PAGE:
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Wednesday, January 8, 2014

Section 30 of the Employees Compensation Act, 1923/Workmen compensation Act - Appeal against the order of commissioner arise only when there is substantial question of law - Reversing the finding of commissioner regarding jural relationship of employee and worker though both are brothers - can not be over ruled by vaguely stating that it is against the documentary evidence with out showing what the documentary evidence that was said to be perused for reversing the commissioner finding - No appeal is maintainable with out involvement of substantial question of law under sec. 30 - Apex court set aside the order of High court and restored the orders of Commissioner = Smt. T.S. Shylaja …Appellant Versus Oriental Insurance Co. & Anr. …Respondents = Published in judis.nic.in/supremecourt/filename=41123

   Section 30 of the Employees Compensation Act, 1923/Workmen compensation Act - Appeal against the order of commissioner arise only when there is substantial question of law - Reversing the finding of commissioner regarding jural relationship of employee and worker though both are brothers - can not be over ruled by vaguely stating that it is against the documentary evidence with out showing what the documentary evidence that was said to be perused for reversing the commissioner finding - No appeal is maintainable with out involvement of substantial question of law under sec. 30 - Apex court set aside the order of High court and restored the orders of Commissioner = 

Section 30 of the Employees Compensation Act, 1923 no  doubt  provides
for an appeal to the High Court from the orders passed by  the  Commissioner
and enumerated in clauses (a) to (e) sub-Section (1) of Section 30.  Proviso
to Section 30(1), however, makes it abundantly clear  that  no  such  appeal
shall lie unless a substantial question of law is  involved  in  the  appeal
and in the case of an order other than an order such as is  referred  to  in
clause (b) unless the amount in dispute in  the  appeal  is  not  less  than
three hundred rupees.   Section 30(1) reads as under:


           “30. Appeals.—

           (1) An appeal shall lie to the High  Court  from  the  following
           orders of a Commissioner, namely:—

           (a) an order as awarding as compensation a lump sum  whether  by
           way of redemption of a  half-monthly  payment  or  otherwise  or
           disallowing a claim in full or in part for a lump sum;

           1[(aa) an order awarding interest or penalty under section 4A;]

           (b) an order refusing to  allow  redemption  of  a  half-monthly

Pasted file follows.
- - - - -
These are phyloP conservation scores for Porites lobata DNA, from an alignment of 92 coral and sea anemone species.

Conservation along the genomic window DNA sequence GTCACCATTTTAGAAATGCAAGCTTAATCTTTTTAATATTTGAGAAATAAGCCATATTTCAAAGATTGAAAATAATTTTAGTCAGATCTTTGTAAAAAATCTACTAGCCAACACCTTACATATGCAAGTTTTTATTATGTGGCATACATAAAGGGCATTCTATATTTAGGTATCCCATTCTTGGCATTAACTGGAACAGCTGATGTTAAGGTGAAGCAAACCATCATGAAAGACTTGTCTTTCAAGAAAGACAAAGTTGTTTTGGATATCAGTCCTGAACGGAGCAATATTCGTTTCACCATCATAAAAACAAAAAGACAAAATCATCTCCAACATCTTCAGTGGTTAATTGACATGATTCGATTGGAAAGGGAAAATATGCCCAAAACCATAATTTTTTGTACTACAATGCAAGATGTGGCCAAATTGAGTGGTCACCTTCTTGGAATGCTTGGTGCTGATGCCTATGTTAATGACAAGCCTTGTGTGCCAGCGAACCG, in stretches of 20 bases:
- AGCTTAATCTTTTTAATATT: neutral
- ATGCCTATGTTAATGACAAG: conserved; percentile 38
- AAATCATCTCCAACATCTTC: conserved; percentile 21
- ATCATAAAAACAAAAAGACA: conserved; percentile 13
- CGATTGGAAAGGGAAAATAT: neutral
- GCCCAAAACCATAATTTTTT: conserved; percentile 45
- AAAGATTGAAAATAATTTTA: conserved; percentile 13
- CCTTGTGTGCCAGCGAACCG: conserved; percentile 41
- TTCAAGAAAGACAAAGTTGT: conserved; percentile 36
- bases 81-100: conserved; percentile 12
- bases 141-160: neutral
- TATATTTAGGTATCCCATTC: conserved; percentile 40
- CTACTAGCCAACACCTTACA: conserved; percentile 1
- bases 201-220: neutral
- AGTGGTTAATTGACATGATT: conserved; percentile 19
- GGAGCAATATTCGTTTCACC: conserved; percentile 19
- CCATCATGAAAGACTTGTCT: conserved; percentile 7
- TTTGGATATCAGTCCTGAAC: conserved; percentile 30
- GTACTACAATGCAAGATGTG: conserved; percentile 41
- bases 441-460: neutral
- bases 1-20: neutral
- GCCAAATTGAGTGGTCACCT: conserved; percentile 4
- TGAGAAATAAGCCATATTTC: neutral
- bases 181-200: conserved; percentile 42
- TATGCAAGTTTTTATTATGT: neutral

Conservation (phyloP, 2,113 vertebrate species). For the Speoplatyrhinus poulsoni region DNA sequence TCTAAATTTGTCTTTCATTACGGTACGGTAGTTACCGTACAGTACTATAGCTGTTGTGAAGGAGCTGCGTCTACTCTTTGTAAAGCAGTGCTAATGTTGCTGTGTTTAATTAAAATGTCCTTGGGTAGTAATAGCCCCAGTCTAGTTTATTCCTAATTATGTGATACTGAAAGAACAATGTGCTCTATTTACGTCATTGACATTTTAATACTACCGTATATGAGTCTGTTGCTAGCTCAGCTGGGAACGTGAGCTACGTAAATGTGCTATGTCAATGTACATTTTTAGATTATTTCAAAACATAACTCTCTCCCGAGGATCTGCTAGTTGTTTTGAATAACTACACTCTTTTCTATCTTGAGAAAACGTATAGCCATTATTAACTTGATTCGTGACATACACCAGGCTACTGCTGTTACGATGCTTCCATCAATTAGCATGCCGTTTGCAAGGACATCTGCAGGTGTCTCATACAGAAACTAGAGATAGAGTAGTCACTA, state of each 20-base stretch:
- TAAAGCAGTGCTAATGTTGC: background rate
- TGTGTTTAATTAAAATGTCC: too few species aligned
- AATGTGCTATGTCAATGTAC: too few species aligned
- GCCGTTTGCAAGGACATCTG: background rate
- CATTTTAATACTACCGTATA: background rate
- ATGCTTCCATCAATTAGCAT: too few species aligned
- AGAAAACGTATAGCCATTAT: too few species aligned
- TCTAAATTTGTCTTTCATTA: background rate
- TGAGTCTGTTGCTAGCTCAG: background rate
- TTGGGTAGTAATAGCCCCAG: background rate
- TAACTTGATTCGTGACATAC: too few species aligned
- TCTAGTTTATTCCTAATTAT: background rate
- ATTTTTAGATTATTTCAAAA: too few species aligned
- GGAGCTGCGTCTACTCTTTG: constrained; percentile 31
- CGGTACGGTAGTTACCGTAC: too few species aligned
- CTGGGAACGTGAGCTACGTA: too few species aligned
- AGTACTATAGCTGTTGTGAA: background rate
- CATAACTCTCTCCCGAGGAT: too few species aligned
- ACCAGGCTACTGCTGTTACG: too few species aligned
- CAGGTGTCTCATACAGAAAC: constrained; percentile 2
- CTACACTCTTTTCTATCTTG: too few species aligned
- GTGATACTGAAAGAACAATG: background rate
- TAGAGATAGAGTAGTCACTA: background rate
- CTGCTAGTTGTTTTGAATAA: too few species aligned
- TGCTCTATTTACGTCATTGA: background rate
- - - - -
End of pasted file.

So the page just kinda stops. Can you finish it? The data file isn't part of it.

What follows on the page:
payment;

           (c) an order providing  for  the  distribution  of  compensation
           among the dependants of a deceased workman, or  disallowing  any
           claim of a person alleging himself to be such dependant;

           (d) an order allowing or disallowing any claim for the amount of
           an indemnity under the provisions of sub-section (2) of  section
           12; or

           (e) an order refusing to register a memorandum of  agreement  or
           registering the same or providing for the  registration  of  the
           same subject to conditions:

           Provided that no appeal shall lie against  any  order  unless  a
           substantial question of law is involved in the  appeal,  and  in
           the case of an order other than an order such as is referred  to
           in clause (b), unless the amount in dispute in the appeal is not
           less than three hundred rupees:

           Provided further that no appeal shall lie in any case  in  which
           the parties  have  agreed  to  abide  by  the  decision  of  the
           Commissioner, or in which the order of  the  Commissioner  gives
           effect to an agreement come to by the parties:

           Provided further that no appeal by an employer under clause  (a)
           shall lie unless the memorandum of appeal is  accompanied  by  a
           certificate by the Commissioner to the effect that the appellant
           has deposited with  him  the  amount  payable  under  the  order
           appealed against.”



8.    What is important is that in terms of the 1st proviso,  no  appeal  is
maintainable  against  any  order  passed  by  the  Commissioner  unless   a
substantial question of law is involved.  This necessarily implies that  the
High Court would in the ordinary course formulate  such  a  question  or  at
least address the same in the judgment especially when the High Court  takes
a view contrary to the view taken by the Commissioner.

 The Commissioner for Workmen’s Compensation had, in the case at  hand,
appraised the evidence adduced before him and recorded  a  finding  of  fact
that the deceased was indeed employed as  a  driver  by  the  owner  of  the
vehicle no matter the owner happened to be his brother. That  finding  could
not be lightly interfered with or reversed  by  the  High  Court.  The  High
Court overlooked the fact that  the  respondent-owner  of  the  vehicle  had